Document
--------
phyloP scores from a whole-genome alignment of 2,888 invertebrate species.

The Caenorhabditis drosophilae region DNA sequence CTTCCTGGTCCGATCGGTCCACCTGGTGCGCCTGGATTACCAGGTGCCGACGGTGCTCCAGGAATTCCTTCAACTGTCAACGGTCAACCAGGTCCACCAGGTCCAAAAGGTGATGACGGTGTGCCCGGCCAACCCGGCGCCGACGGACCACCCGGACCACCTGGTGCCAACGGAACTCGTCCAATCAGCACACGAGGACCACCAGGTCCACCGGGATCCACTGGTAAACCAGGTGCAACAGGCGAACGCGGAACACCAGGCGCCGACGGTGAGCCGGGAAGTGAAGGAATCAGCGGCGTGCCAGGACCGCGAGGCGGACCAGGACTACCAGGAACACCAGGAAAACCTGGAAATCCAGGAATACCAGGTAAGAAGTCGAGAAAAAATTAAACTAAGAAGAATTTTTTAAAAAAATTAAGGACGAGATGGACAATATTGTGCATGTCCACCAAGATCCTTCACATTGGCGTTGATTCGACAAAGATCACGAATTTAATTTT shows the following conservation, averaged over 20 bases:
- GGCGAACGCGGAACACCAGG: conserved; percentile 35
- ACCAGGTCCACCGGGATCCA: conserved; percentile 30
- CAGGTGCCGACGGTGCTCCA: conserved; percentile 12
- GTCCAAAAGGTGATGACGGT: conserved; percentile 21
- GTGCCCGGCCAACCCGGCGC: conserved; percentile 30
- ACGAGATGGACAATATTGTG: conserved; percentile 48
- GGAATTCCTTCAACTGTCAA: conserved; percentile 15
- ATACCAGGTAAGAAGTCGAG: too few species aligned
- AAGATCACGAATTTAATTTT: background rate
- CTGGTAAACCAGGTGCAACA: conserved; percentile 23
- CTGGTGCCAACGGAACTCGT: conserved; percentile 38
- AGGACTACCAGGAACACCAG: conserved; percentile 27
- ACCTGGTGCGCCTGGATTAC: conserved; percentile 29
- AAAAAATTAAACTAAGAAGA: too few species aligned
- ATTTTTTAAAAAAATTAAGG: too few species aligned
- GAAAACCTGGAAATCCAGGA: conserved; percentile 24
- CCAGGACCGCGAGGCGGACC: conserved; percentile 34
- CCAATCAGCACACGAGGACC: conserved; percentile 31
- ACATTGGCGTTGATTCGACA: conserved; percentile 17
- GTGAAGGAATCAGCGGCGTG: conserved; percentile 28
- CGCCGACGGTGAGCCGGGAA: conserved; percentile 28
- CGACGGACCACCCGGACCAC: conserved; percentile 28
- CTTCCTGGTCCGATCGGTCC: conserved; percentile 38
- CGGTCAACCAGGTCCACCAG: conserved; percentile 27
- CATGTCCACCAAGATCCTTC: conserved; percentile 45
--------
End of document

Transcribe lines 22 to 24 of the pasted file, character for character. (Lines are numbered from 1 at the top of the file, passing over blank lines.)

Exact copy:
- GTGAAGGAATCAGCGGCGTG: conserved; percentile 28
- CGCCGACGGTGAGCCGGGAA: conserved; percentile 28
- CGACGGACCACCCGGACCAC: conserved; percentile 28